Stories about Human Rights from May, 2020
#SiAceptoCR: LGBTQ+ couples celebrate online as Costa Rica legalizes same-sex marriage
Costa Rica became a beacon of hope for LGBT advocates throughout Central America.
Dalit youth and five of his friends stoned to death in Nepal because of his love for an upper-caste girl
A low-caste young man and 18 of his friends were attacked – and some of them killed – all because of his love for a girl who was above his station.
Quarantine debates in Zanzibar conjure memories of colonial racial segregation
In light of Zanzibar’s complex history of racial segregation in the name of public health, social distancing and quarantine measures have been controversial in the fight against COVID-19.
Côte d'Ivoire withdraws from African Court on Human and People's Rights
On April 29, the spokesperson of the Ivorian Government, Sidi Touré, announced Côte d'Ivoire's decision to remove its recognition of the competence of African human rights court.
Desecration of three religious sites in Iran signal the Islamic Republic's continued oppression of minorities
"Pressure on religious minorities has also taken the form of persecution of individuals by accusing them of promoting 'propaganda against the Islamic Republic or 'belonging to hostile groups.
‘Indonesia, whatever’: Frontline staff express frustration over COVID-19 response
"We risked our lives, but are paid less than is adequate. Hundreds of nurses faced pay cuts and their 13th-month salary was withheld."
Is China's ‘House of Cards’ in the Czech Republic beginning to wobble?
Public scepticism over Chinese influence campaigns and aggressive diplomacy is empowering anti-Beijing politicians.
Protests, police crackdowns return to Hong Kong as Beijing tightens grip
"This is the future of Hong Kong under National Security Law: No freedom of assembly and speech."
Art series sheds light on the marginalization of indigenous Tharus in Nepal
‘Masinya Dastoor’, an art series of young artist Lavkant Chaudhary, delves into the history of chronological marginalization of the indigenous Tharu community in Nepal over the past decades.
Uyghur human rights advocate Dilnur Reyhan laments lack of Muslim solidarity
Hatred against the West has blinded ordinary Muslim citizens to the point of refusing to believe news brought by the Western media, even when it concerns concentration camps for Muslims
Burundi voted — but will the political situation change?
Burundians voted on May 20 for a new president, with official results expected next week. The new president will face pressing questions on international relations, media repression, inclusive economic policies and impunity.
Why Hong Kong isn’t dead yet
"Today Beijing imposed the “national security” law in Hong Kong. It gives them broad powers to go after anyone they don’t like. Anyone who criticizes them. Anyone who disobeys them."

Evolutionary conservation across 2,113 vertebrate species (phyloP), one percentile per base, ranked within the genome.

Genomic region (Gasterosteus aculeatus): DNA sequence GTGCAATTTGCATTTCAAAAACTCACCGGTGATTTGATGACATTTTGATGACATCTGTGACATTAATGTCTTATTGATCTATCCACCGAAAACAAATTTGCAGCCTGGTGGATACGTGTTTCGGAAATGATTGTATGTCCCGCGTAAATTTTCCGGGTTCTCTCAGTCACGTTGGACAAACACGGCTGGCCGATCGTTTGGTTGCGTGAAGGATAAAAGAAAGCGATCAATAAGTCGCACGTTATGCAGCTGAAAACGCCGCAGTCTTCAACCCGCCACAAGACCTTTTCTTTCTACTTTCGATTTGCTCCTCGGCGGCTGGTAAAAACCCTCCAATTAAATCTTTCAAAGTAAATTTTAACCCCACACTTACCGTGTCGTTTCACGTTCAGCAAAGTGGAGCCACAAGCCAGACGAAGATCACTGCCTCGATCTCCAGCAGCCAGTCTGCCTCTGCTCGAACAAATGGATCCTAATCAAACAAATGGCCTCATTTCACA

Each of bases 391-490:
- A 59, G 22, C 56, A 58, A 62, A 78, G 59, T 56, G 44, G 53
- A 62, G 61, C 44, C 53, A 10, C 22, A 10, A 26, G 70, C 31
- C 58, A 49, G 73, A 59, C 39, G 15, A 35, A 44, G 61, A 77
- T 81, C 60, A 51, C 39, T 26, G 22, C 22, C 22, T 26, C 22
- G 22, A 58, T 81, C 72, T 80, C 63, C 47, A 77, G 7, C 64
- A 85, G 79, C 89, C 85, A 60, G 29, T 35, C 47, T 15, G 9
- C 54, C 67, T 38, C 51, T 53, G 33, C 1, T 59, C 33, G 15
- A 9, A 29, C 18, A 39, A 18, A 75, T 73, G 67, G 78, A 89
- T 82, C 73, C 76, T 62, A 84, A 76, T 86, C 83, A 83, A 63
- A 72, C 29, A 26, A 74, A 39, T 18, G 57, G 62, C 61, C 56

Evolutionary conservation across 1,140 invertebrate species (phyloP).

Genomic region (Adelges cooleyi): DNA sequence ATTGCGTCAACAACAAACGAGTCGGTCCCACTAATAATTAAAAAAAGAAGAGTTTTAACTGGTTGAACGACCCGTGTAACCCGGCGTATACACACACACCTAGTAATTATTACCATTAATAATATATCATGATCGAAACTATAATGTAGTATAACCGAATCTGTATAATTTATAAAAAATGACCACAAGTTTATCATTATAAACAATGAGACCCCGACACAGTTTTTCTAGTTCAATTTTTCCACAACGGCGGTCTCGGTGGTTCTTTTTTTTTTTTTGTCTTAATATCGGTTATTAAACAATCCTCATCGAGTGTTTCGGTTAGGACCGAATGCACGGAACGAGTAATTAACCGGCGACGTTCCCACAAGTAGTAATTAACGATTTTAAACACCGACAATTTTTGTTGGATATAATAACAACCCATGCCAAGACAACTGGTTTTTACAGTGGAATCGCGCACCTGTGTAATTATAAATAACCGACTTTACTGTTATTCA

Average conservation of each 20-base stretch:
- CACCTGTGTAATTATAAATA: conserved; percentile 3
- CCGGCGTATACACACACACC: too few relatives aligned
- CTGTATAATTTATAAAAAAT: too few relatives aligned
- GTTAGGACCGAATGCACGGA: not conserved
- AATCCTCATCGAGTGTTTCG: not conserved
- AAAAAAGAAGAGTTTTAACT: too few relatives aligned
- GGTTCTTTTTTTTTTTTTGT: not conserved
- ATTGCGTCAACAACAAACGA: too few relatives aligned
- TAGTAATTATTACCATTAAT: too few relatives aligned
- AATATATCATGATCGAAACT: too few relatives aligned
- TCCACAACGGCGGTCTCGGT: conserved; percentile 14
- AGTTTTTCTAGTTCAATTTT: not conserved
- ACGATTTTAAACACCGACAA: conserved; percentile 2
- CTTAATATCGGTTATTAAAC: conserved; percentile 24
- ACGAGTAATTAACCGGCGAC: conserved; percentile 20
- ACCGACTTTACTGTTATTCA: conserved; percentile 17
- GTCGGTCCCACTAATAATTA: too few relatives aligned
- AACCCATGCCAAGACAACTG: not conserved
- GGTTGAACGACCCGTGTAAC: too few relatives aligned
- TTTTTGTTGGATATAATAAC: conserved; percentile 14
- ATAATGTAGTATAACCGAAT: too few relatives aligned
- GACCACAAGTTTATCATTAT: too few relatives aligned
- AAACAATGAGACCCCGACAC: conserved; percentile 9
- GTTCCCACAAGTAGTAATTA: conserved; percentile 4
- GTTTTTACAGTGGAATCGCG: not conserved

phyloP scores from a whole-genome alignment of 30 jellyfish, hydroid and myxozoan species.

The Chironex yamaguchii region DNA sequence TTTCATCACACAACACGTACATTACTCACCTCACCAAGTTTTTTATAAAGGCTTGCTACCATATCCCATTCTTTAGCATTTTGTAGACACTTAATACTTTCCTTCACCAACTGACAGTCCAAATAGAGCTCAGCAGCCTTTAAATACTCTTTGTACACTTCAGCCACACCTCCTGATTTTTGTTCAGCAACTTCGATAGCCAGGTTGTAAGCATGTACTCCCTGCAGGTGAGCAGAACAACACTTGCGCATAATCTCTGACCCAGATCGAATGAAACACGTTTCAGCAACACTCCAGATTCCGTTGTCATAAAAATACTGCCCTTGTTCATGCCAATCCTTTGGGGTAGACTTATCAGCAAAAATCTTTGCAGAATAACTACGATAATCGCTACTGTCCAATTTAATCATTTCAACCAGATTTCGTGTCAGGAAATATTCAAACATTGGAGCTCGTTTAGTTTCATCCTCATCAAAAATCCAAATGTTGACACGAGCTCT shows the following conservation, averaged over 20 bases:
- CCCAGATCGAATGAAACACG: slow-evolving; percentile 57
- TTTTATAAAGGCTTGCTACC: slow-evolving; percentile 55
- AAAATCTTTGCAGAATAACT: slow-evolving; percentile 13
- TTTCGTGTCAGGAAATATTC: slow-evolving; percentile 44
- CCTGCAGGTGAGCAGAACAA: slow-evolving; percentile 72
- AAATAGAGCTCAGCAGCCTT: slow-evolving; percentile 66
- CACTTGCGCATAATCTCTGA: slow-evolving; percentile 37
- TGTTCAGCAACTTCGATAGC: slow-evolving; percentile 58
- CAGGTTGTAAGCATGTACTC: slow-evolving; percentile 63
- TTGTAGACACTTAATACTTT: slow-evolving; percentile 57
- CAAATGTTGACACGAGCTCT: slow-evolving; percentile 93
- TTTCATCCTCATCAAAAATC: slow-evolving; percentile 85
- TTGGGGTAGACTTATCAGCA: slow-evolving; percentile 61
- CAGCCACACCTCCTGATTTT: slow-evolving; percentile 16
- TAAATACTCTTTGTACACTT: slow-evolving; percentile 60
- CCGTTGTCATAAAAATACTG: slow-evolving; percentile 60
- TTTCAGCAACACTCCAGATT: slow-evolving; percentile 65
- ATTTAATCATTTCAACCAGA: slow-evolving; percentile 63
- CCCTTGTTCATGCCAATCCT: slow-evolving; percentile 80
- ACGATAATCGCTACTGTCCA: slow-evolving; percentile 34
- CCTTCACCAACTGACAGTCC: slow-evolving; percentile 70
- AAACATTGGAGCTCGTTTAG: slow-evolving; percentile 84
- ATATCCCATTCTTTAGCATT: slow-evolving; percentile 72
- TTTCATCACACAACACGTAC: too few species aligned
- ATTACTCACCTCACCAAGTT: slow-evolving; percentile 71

Slovenian protesters channel Katie Melua to explain anti-corruption bicycle movement
"There are 10,000 bicycles in Ljubljana. That's a fact. That's how mad the people are."
From counterterrorism to counter-COVID-19, governments use crises to impose continuous states of emergency in the Middle East
Fighting terrorism used to be the umbrella under which states of emergency were justified in the Middle East. Now, COVID-19 serves as a new justification for sweeping powers.
‘One Country, Two Systems’ on the line as national security law looms over Hong Kong
"Our way of life may soon be circumscribed but we will find a way to survive and prosper through this."
Support networks essential to safely leave violent partners during Ecuador's lockdown
"It is imperative to break the culture of silence."
In Tunisia, women stand on the frontlines of targeted hate speech online
In Tunisia, an uprising toppled leadership and lead to revolution in 2011. Since then, digital space has witnessed heated debates about politics and society — including attacks against women activists and journalists.
Meet the Uzbek activists using apps to connect gay men to HIV testing and care
Since 2016 Uzbekistan has been praised for its liberal reforms, but the LGBTQ+ community has not gained freedom. Those constraints make rights activists particularly resourceful – on- and offline.
Breaking the cycle of domestic violence made more difficult during Ecuador's quarantine
"I’ve tried to leave my partner a few times, but he became the centre of my universe. That’s why, despite everything, I stay with him".
Stranded Nepali migrant workers protest to return home, Nepali government drags its feet
Nepal's government tries to stall repatriating migrant workers stranded abroad.
In Algeria, online repression targets Amazigh protesters active in Hirak movement
In Algeria, the Amazigh people are often associated with France, Algeria's former colonial power. Racial slurs online accuse this group of being separatists who threaten "national unity."